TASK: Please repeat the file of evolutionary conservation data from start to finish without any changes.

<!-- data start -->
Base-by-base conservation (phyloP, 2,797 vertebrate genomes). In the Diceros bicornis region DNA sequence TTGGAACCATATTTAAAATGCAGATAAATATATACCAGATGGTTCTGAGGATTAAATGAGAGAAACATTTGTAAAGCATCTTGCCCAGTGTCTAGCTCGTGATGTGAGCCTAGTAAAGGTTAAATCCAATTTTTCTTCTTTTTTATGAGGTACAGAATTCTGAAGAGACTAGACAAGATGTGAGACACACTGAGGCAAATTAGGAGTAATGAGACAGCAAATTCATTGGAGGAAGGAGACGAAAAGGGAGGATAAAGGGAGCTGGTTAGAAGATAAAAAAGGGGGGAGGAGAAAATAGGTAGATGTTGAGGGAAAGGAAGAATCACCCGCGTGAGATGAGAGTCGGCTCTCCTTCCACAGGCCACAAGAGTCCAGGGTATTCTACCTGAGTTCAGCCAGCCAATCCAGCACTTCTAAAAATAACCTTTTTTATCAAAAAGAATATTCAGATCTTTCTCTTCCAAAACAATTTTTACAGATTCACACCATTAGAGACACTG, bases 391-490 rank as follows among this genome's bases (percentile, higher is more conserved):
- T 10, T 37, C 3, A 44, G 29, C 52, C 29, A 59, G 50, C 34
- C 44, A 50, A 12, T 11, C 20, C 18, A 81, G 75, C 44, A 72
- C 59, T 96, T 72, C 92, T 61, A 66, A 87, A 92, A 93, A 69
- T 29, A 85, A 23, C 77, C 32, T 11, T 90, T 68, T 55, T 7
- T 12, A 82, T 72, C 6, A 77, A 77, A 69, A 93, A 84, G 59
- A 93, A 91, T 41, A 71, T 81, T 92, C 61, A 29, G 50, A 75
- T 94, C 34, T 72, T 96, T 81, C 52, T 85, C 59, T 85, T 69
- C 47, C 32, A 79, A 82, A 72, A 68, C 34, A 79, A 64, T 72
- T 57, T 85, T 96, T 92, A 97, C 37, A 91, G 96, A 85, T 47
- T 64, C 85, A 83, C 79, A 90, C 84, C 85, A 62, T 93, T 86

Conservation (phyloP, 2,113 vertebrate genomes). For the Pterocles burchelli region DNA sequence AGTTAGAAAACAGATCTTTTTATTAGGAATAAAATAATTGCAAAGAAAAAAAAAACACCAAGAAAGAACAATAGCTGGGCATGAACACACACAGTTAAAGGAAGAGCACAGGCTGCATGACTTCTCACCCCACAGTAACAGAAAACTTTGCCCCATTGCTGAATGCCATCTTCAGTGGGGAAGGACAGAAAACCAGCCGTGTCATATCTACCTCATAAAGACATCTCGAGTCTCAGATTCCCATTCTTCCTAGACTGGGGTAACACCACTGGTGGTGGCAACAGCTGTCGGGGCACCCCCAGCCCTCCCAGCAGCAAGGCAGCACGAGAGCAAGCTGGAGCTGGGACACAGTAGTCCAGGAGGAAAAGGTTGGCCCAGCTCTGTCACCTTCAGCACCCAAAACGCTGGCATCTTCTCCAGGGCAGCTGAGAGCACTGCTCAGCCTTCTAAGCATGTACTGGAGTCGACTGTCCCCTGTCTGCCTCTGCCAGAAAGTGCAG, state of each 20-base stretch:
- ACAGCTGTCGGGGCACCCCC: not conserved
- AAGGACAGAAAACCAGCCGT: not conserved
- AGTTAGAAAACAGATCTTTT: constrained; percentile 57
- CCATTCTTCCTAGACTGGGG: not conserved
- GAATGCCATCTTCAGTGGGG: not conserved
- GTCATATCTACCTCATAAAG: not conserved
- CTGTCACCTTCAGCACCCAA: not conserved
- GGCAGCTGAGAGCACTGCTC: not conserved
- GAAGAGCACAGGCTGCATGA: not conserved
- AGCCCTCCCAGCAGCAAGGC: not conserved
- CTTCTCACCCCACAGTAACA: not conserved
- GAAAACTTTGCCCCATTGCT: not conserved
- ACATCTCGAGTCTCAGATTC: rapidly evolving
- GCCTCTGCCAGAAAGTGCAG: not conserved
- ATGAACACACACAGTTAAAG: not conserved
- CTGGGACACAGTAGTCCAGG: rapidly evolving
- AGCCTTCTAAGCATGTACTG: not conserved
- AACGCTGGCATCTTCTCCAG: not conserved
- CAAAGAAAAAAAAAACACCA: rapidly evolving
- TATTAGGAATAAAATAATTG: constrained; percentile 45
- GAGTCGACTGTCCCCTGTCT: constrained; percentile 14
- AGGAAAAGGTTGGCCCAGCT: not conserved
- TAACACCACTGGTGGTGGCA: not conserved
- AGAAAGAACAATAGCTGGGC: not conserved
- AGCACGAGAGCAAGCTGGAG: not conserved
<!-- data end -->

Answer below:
Base-by-base conservation (phyloP, 2,797 vertebrate genomes). In the Diceros bicornis region DNA sequence TTGGAACCATATTTAAAATGCAGATAAATATATACCAGATGGTTCTGAGGATTAAATGAGAGAAACATTTGTAAAGCATCTTGCCCAGTGTCTAGCTCGTGATGTGAGCCTAGTAAAGGTTAAATCCAATTTTTCTTCTTTTTTATGAGGTACAGAATTCTGAAGAGACTAGACAAGATGTGAGACACACTGAGGCAAATTAGGAGTAATGAGACAGCAAATTCATTGGAGGAAGGAGACGAAAAGGGAGGATAAAGGGAGCTGGTTAGAAGATAAAAAAGGGGGGAGGAGAAAATAGGTAGATGTTGAGGGAAAGGAAGAATCACCCGCGTGAGATGAGAGTCGGCTCTCCTTCCACAGGCCACAAGAGTCCAGGGTATTCTACCTGAGTTCAGCCAGCCAATCCAGCACTTCTAAAAATAACCTTTTTTATCAAAAAGAATATTCAGATCTTTCTCTTCCAAAACAATTTTTACAGATTCACACCATTAGAGACACTG, bases 391-490 rank as follows among this genome's bases (percentile, higher is more conserved):
- T 10, T 37, C 3, A 44, G 29, C 52, C 29, A 59, G 50, C 34
- C 44, A 50, A 12, T 11, C 20, C 18, A 81, G 75, C 44, A 72
- C 59, T 96, T 72, C 92, T 61, A 66, A 87, A 92, A 93, A 69
- T 29, A 85, A 23, C 77, C 32, T 11, T 90, T 68, T 55, T 7
- T 12, A 82, T 72, C 6, A 77, A 77, A 69, A 93, A 84, G 59
- A 93, A 91, T 41, A 71, T 81, T 92, C 61, A 29, G 50, A 75
- T 94, C 34, T 72, T 96, T 81, C 52, T 85, C 59, T 85, T 69
- C 47, C 32, A 79, A 82, A 72, A 68, C 34, A 79, A 64, T 72
- T 57, T 85, T 96, T 92, A 97, C 37, A 91, G 96, A 85, T 47
- T 64, C 85, A 83, C 79, A 90, C 84, C 85, A 62, T 93, T 86

Conservation (phyloP, 2,113 vertebrate genomes). For the Pterocles burchelli region DNA sequence AGTTAGAAAACAGATCTTTTTATTAGGAATAAAATAATTGCAAAGAAAAAAAAAACACCAAGAAAGAACAATAGCTGGGCATGAACACACACAGTTAAAGGAAGAGCACAGGCTGCATGACTTCTCACCCCACAGTAACAGAAAACTTTGCCCCATTGCTGAATGCCATCTTCAGTGGGGAAGGACAGAAAACCAGCCGTGTCATATCTACCTCATAAAGACATCTCGAGTCTCAGATTCCCATTCTTCCTAGACTGGGGTAACACCACTGGTGGTGGCAACAGCTGTCGGGGCACCCCCAGCCCTCCCAGCAGCAAGGCAGCACGAGAGCAAGCTGGAGCTGGGACACAGTAGTCCAGGAGGAAAAGGTTGGCCCAGCTCTGTCACCTTCAGCACCCAAAACGCTGGCATCTTCTCCAGGGCAGCTGAGAGCACTGCTCAGCCTTCTAAGCATGTACTGGAGTCGACTGTCCCCTGTCTGCCTCTGCCAGAAAGTGCAG, state of each 20-base stretch:
- ACAGCTGTCGGGGCACCCCC: not conserved
- AAGGACAGAAAACCAGCCGT: not conserved
- AGTTAGAAAACAGATCTTTT: constrained; percentile 57
- CCATTCTTCCTAGACTGGGG: not conserved
- GAATGCCATCTTCAGTGGGG: not conserved
- GTCATATCTACCTCATAAAG: not conserved
- CTGTCACCTTCAGCACCCAA: not conserved
- GGCAGCTGAGAGCACTGCTC: not conserved
- GAAGAGCACAGGCTGCATGA: not conserved
- AGCCCTCCCAGCAGCAAGGC: not conserved
- CTTCTCACCCCACAGTAACA: not conserved
- GAAAACTTTGCCCCATTGCT: not conserved
- ACATCTCGAGTCTCAGATTC: rapidly evolving
- GCCTCTGCCAGAAAGTGCAG: not conserved
- ATGAACACACACAGTTAAAG: not conserved
- CTGGGACACAGTAGTCCAGG: rapidly evolving
- AGCCTTCTAAGCATGTACTG: not conserved
- AACGCTGGCATCTTCTCCAG: not conserved
- CAAAGAAAAAAAAAACACCA: rapidly evolving
- TATTAGGAATAAAATAATTG: constrained; percentile 45
- GAGTCGACTGTCCCCTGTCT: constrained; percentile 14
- AGGAAAAGGTTGGCCCAGCT: not conserved
- TAACACCACTGGTGGTGGCA: not conserved
- AGAAAGAACAATAGCTGGGC: not conserved
- AGCACGAGAGCAAGCTGGAG: not conserved